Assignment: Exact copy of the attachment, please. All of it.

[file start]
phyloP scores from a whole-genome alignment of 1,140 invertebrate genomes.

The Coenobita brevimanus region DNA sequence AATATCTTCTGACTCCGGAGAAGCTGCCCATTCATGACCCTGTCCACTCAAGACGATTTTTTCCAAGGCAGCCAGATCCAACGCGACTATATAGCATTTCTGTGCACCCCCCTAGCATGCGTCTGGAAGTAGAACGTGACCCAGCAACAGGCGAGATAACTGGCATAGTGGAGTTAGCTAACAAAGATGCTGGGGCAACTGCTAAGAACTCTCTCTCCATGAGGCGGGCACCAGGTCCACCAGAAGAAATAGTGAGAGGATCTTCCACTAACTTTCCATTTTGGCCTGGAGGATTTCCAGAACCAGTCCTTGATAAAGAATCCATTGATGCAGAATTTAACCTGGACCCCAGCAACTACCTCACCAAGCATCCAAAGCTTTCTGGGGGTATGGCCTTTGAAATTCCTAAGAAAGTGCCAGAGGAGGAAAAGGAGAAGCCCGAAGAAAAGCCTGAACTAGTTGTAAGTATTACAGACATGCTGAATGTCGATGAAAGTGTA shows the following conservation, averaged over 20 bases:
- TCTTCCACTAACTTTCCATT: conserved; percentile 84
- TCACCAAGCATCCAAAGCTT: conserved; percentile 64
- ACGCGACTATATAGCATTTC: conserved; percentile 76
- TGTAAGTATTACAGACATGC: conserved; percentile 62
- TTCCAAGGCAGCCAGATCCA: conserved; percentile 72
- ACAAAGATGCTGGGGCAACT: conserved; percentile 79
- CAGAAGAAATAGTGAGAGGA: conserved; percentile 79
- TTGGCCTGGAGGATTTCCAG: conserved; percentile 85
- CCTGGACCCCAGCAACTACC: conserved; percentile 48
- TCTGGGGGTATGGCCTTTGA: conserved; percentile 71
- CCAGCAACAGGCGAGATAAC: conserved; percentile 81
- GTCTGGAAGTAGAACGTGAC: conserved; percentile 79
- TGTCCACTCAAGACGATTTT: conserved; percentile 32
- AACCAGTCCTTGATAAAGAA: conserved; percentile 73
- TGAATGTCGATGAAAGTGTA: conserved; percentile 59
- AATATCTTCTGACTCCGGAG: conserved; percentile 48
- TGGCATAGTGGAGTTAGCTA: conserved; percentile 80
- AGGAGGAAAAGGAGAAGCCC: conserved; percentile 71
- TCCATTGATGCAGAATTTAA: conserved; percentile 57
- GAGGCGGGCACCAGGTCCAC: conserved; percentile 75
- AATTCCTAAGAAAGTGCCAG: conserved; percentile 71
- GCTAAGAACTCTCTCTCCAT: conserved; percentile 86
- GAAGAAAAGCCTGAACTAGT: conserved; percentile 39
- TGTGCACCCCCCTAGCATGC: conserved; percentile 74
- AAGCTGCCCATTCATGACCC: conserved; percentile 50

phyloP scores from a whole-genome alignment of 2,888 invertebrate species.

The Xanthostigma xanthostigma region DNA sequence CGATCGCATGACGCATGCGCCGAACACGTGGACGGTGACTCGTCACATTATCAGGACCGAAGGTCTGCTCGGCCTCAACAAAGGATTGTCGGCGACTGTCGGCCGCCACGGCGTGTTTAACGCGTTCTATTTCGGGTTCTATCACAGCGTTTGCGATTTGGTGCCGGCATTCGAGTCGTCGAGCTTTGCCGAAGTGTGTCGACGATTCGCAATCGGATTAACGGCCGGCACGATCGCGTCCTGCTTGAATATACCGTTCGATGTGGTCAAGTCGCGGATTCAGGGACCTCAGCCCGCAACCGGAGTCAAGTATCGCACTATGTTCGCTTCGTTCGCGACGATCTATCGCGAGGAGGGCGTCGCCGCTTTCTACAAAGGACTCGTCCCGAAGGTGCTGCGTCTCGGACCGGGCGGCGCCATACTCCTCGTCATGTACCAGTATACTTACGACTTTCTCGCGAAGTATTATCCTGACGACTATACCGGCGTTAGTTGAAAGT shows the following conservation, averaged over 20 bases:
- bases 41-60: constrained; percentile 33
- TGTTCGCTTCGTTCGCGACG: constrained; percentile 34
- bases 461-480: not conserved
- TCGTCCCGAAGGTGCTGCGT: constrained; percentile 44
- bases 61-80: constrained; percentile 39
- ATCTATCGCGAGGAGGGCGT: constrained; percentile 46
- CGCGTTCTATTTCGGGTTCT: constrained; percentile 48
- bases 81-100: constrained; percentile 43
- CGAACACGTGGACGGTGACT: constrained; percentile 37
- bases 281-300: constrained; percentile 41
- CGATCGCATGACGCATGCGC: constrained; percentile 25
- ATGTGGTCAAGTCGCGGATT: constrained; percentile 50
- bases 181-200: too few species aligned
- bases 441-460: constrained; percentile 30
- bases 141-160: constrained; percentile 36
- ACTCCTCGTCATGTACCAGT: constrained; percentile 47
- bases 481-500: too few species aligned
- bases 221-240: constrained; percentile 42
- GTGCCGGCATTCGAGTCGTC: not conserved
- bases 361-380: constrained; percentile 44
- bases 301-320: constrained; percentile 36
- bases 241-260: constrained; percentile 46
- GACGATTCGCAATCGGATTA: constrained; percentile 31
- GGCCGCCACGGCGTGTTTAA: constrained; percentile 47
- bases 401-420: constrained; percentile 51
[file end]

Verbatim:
phyloP scores from a whole-genome alignment of 1,140 invertebrate genomes.

The Coenobita brevimanus region DNA sequence AATATCTTCTGACTCCGGAGAAGCTGCCCATTCATGACCCTGTCCACTCAAGACGATTTTTTCCAAGGCAGCCAGATCCAACGCGACTATATAGCATTTCTGTGCACCCCCCTAGCATGCGTCTGGAAGTAGAACGTGACCCAGCAACAGGCGAGATAACTGGCATAGTGGAGTTAGCTAACAAAGATGCTGGGGCAACTGCTAAGAACTCTCTCTCCATGAGGCGGGCACCAGGTCCACCAGAAGAAATAGTGAGAGGATCTTCCACTAACTTTCCATTTTGGCCTGGAGGATTTCCAGAACCAGTCCTTGATAAAGAATCCATTGATGCAGAATTTAACCTGGACCCCAGCAACTACCTCACCAAGCATCCAAAGCTTTCTGGGGGTATGGCCTTTGAAATTCCTAAGAAAGTGCCAGAGGAGGAAAAGGAGAAGCCCGAAGAAAAGCCTGAACTAGTTGTAAGTATTACAGACATGCTGAATGTCGATGAAAGTGTA shows the following conservation, averaged over 20 bases:
- TCTTCCACTAACTTTCCATT: conserved; percentile 84
- TCACCAAGCATCCAAAGCTT: conserved; percentile 64
- ACGCGACTATATAGCATTTC: conserved; percentile 76
- TGTAAGTATTACAGACATGC: conserved; percentile 62
- TTCCAAGGCAGCCAGATCCA: conserved; percentile 72
- ACAAAGATGCTGGGGCAACT: conserved; percentile 79
- CAGAAGAAATAGTGAGAGGA: conserved; percentile 79
- TTGGCCTGGAGGATTTCCAG: conserved; percentile 85
- CCTGGACCCCAGCAACTACC: conserved; percentile 48
- TCTGGGGGTATGGCCTTTGA: conserved; percentile 71
- CCAGCAACAGGCGAGATAAC: conserved; percentile 81
- GTCTGGAAGTAGAACGTGAC: conserved; percentile 79
- TGTCCACTCAAGACGATTTT: conserved; percentile 32
- AACCAGTCCTTGATAAAGAA: conserved; percentile 73
- TGAATGTCGATGAAAGTGTA: conserved; percentile 59
- AATATCTTCTGACTCCGGAG: conserved; percentile 48
- TGGCATAGTGGAGTTAGCTA: conserved; percentile 80
- AGGAGGAAAAGGAGAAGCCC: conserved; percentile 71
- TCCATTGATGCAGAATTTAA: conserved; percentile 57
- GAGGCGGGCACCAGGTCCAC: conserved; percentile 75
- AATTCCTAAGAAAGTGCCAG: conserved; percentile 71
- GCTAAGAACTCTCTCTCCAT: conserved; percentile 86
- GAAGAAAAGCCTGAACTAGT: conserved; percentile 39
- TGTGCACCCCCCTAGCATGC: conserved; percentile 74
- AAGCTGCCCATTCATGACCC: conserved; percentile 50

phyloP scores from a whole-genome alignment of 2,888 invertebrate species.

The Xanthostigma xanthostigma region DNA sequence CGATCGCATGACGCATGCGCCGAACACGTGGACGGTGACTCGTCACATTATCAGGACCGAAGGTCTGCTCGGCCTCAACAAAGGATTGTCGGCGACTGTCGGCCGCCACGGCGTGTTTAACGCGTTCTATTTCGGGTTCTATCACAGCGTTTGCGATTTGGTGCCGGCATTCGAGTCGTCGAGCTTTGCCGAAGTGTGTCGACGATTCGCAATCGGATTAACGGCCGGCACGATCGCGTCCTGCTTGAATATACCGTTCGATGTGGTCAAGTCGCGGATTCAGGGACCTCAGCCCGCAACCGGAGTCAAGTATCGCACTATGTTCGCTTCGTTCGCGACGATCTATCGCGAGGAGGGCGTCGCCGCTTTCTACAAAGGACTCGTCCCGAAGGTGCTGCGTCTCGGACCGGGCGGCGCCATACTCCTCGTCATGTACCAGTATACTTACGACTTTCTCGCGAAGTATTATCCTGACGACTATACCGGCGTTAGTTGAAAGT shows the following conservation, averaged over 20 bases:
- bases 41-60: constrained; percentile 33
- TGTTCGCTTCGTTCGCGACG: constrained; percentile 34
- bases 461-480: not conserved
- TCGTCCCGAAGGTGCTGCGT: constrained; percentile 44
- bases 61-80: constrained; percentile 39
- ATCTATCGCGAGGAGGGCGT: constrained; percentile 46
- CGCGTTCTATTTCGGGTTCT: constrained; percentile 48
- bases 81-100: constrained; percentile 43
- CGAACACGTGGACGGTGACT: constrained; percentile 37
- bases 281-300: constrained; percentile 41
- CGATCGCATGACGCATGCGC: constrained; percentile 25
- ATGTGGTCAAGTCGCGGATT: constrained; percentile 50
- bases 181-200: too few species aligned
- bases 441-460: constrained; percentile 30
- bases 141-160: constrained; percentile 36
- ACTCCTCGTCATGTACCAGT: constrained; percentile 47
- bases 481-500: too few species aligned
- bases 221-240: constrained; percentile 42
- GTGCCGGCATTCGAGTCGTC: not conserved
- bases 361-380: constrained; percentile 44
- bases 301-320: constrained; percentile 36
- bases 241-260: constrained; percentile 46
- GACGATTCGCAATCGGATTA: constrained; percentile 31
- GGCCGCCACGGCGTGTTTAA: constrained; percentile 47
- bases 401-420: constrained; percentile 51